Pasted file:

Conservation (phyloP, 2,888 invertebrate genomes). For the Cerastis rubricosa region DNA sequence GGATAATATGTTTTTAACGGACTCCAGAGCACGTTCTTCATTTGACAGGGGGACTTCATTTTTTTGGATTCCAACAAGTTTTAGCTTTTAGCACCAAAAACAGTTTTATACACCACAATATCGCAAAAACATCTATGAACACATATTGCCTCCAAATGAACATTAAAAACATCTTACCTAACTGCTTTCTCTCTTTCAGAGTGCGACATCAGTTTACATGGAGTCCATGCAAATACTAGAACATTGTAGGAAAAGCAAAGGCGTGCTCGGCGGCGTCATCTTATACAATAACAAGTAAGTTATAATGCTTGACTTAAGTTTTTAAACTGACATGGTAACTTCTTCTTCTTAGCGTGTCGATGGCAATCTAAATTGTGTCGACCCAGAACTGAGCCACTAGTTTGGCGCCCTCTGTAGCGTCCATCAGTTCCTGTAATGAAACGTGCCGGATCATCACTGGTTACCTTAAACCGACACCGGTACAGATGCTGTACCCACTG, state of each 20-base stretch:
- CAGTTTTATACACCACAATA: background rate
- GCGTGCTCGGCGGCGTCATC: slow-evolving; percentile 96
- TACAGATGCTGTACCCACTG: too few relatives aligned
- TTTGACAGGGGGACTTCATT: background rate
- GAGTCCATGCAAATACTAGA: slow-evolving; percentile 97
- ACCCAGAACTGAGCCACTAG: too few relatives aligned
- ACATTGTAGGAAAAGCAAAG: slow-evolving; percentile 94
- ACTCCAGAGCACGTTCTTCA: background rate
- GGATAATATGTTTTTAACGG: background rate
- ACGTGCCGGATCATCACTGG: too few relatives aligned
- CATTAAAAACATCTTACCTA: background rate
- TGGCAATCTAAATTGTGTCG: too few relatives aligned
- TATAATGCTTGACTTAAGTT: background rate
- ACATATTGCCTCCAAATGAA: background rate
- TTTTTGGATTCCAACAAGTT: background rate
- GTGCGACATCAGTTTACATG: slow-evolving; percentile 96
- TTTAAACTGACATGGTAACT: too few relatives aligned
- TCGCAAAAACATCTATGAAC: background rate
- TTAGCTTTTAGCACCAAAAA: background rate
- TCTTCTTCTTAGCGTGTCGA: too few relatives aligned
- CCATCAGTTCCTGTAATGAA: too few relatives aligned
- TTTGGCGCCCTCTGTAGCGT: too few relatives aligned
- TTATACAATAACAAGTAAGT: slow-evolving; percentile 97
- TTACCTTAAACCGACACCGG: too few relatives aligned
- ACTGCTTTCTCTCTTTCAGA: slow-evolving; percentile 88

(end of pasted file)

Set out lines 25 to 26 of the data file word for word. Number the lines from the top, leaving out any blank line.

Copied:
- TTACCTTAAACCGACACCGG: too few relatives aligned
- ACTGCTTTCTCTCTTTCAGA: slow-evolving; percentile 88